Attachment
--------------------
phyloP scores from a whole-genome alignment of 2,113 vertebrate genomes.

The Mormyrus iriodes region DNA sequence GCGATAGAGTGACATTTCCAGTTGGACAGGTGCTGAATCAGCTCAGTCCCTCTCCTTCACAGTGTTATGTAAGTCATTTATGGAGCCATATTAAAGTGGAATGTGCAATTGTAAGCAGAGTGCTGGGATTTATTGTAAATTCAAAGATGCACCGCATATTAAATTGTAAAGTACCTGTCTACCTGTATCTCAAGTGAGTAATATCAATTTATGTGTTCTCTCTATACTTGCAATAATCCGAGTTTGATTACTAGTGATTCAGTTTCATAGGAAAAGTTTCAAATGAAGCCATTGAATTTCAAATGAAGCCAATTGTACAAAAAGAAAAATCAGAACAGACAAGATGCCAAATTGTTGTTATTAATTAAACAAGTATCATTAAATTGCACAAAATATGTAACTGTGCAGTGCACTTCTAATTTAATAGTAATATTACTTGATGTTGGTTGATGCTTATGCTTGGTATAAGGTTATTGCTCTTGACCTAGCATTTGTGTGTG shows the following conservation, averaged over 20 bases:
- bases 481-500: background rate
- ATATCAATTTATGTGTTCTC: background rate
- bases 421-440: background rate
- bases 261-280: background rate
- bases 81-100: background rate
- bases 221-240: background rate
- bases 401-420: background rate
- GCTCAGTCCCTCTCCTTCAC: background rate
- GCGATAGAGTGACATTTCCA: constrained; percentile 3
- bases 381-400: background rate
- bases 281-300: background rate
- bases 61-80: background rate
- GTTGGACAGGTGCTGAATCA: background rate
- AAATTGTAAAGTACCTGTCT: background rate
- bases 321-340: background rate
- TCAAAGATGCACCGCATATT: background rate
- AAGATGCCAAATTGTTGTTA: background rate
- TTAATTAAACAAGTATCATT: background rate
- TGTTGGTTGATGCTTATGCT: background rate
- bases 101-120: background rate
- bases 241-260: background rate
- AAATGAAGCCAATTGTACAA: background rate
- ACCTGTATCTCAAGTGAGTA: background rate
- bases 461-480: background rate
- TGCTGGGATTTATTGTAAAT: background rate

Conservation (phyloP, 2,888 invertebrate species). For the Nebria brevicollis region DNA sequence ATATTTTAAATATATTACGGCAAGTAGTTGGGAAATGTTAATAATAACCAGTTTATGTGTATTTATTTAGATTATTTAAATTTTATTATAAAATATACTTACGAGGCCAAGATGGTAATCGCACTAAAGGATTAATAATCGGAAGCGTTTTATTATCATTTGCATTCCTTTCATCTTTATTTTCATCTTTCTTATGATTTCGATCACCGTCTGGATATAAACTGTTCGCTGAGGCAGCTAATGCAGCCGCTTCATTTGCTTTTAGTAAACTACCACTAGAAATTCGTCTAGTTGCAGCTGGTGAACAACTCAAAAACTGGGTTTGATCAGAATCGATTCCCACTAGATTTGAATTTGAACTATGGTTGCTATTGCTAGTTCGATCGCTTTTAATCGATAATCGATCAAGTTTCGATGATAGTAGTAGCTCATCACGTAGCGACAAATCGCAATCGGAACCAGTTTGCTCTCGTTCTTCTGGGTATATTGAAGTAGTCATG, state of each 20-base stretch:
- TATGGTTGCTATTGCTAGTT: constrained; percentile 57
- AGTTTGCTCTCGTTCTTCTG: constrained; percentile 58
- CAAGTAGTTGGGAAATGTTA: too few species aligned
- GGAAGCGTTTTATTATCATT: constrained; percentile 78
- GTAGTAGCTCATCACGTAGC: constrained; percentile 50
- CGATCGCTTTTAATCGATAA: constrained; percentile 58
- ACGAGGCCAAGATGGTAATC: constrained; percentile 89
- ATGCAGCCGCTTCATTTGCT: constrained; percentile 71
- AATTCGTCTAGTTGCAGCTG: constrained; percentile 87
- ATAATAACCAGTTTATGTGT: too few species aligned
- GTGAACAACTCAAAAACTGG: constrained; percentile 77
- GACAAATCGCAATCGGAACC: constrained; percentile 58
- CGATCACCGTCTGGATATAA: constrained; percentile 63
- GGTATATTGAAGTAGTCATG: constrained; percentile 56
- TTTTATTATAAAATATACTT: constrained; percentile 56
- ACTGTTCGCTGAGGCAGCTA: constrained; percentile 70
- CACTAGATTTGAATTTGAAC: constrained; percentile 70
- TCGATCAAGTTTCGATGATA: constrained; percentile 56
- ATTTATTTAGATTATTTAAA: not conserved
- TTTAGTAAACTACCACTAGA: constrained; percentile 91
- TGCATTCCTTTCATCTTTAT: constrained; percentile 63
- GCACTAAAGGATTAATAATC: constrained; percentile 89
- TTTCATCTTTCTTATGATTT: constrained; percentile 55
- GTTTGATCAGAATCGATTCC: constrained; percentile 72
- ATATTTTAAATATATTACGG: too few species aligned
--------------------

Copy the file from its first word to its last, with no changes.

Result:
phyloP scores from a whole-genome alignment of 2,113 vertebrate genomes.

The Mormyrus iriodes region DNA sequence GCGATAGAGTGACATTTCCAGTTGGACAGGTGCTGAATCAGCTCAGTCCCTCTCCTTCACAGTGTTATGTAAGTCATTTATGGAGCCATATTAAAGTGGAATGTGCAATTGTAAGCAGAGTGCTGGGATTTATTGTAAATTCAAAGATGCACCGCATATTAAATTGTAAAGTACCTGTCTACCTGTATCTCAAGTGAGTAATATCAATTTATGTGTTCTCTCTATACTTGCAATAATCCGAGTTTGATTACTAGTGATTCAGTTTCATAGGAAAAGTTTCAAATGAAGCCATTGAATTTCAAATGAAGCCAATTGTACAAAAAGAAAAATCAGAACAGACAAGATGCCAAATTGTTGTTATTAATTAAACAAGTATCATTAAATTGCACAAAATATGTAACTGTGCAGTGCACTTCTAATTTAATAGTAATATTACTTGATGTTGGTTGATGCTTATGCTTGGTATAAGGTTATTGCTCTTGACCTAGCATTTGTGTGTG shows the following conservation, averaged over 20 bases:
- bases 481-500: background rate
- ATATCAATTTATGTGTTCTC: background rate
- bases 421-440: background rate
- bases 261-280: background rate
- bases 81-100: background rate
- bases 221-240: background rate
- bases 401-420: background rate
- GCTCAGTCCCTCTCCTTCAC: background rate
- GCGATAGAGTGACATTTCCA: constrained; percentile 3
- bases 381-400: background rate
- bases 281-300: background rate
- bases 61-80: background rate
- GTTGGACAGGTGCTGAATCA: background rate
- AAATTGTAAAGTACCTGTCT: background rate
- bases 321-340: background rate
- TCAAAGATGCACCGCATATT: background rate
- AAGATGCCAAATTGTTGTTA: background rate
- TTAATTAAACAAGTATCATT: background rate
- TGTTGGTTGATGCTTATGCT: background rate
- bases 101-120: background rate
- bases 241-260: background rate
- AAATGAAGCCAATTGTACAA: background rate
- ACCTGTATCTCAAGTGAGTA: background rate
- bases 461-480: background rate
- TGCTGGGATTTATTGTAAAT: background rate

Conservation (phyloP, 2,888 invertebrate species). For the Nebria brevicollis region DNA sequence ATATTTTAAATATATTACGGCAAGTAGTTGGGAAATGTTAATAATAACCAGTTTATGTGTATTTATTTAGATTATTTAAATTTTATTATAAAATATACTTACGAGGCCAAGATGGTAATCGCACTAAAGGATTAATAATCGGAAGCGTTTTATTATCATTTGCATTCCTTTCATCTTTATTTTCATCTTTCTTATGATTTCGATCACCGTCTGGATATAAACTGTTCGCTGAGGCAGCTAATGCAGCCGCTTCATTTGCTTTTAGTAAACTACCACTAGAAATTCGTCTAGTTGCAGCTGGTGAACAACTCAAAAACTGGGTTTGATCAGAATCGATTCCCACTAGATTTGAATTTGAACTATGGTTGCTATTGCTAGTTCGATCGCTTTTAATCGATAATCGATCAAGTTTCGATGATAGTAGTAGCTCATCACGTAGCGACAAATCGCAATCGGAACCAGTTTGCTCTCGTTCTTCTGGGTATATTGAAGTAGTCATG, state of each 20-base stretch:
- TATGGTTGCTATTGCTAGTT: constrained; percentile 57
- AGTTTGCTCTCGTTCTTCTG: constrained; percentile 58
- CAAGTAGTTGGGAAATGTTA: too few species aligned
- GGAAGCGTTTTATTATCATT: constrained; percentile 78
- GTAGTAGCTCATCACGTAGC: constrained; percentile 50
- CGATCGCTTTTAATCGATAA: constrained; percentile 58
- ACGAGGCCAAGATGGTAATC: constrained; percentile 89
- ATGCAGCCGCTTCATTTGCT: constrained; percentile 71
- AATTCGTCTAGTTGCAGCTG: constrained; percentile 87
- ATAATAACCAGTTTATGTGT: too few species aligned
- GTGAACAACTCAAAAACTGG: constrained; percentile 77
- GACAAATCGCAATCGGAACC: constrained; percentile 58
- CGATCACCGTCTGGATATAA: constrained; percentile 63
- GGTATATTGAAGTAGTCATG: constrained; percentile 56
- TTTTATTATAAAATATACTT: constrained; percentile 56
- ACTGTTCGCTGAGGCAGCTA: constrained; percentile 70
- CACTAGATTTGAATTTGAAC: constrained; percentile 70
- TCGATCAAGTTTCGATGATA: constrained; percentile 56
- ATTTATTTAGATTATTTAAA: not conserved
- TTTAGTAAACTACCACTAGA: constrained; percentile 91
- TGCATTCCTTTCATCTTTAT: constrained; percentile 63
- GCACTAAAGGATTAATAATC: constrained; percentile 89
- TTTCATCTTTCTTATGATTT: constrained; percentile 55
- GTTTGATCAGAATCGATTCC: constrained; percentile 72
- ATATTTTAAATATATTACGG: too few species aligned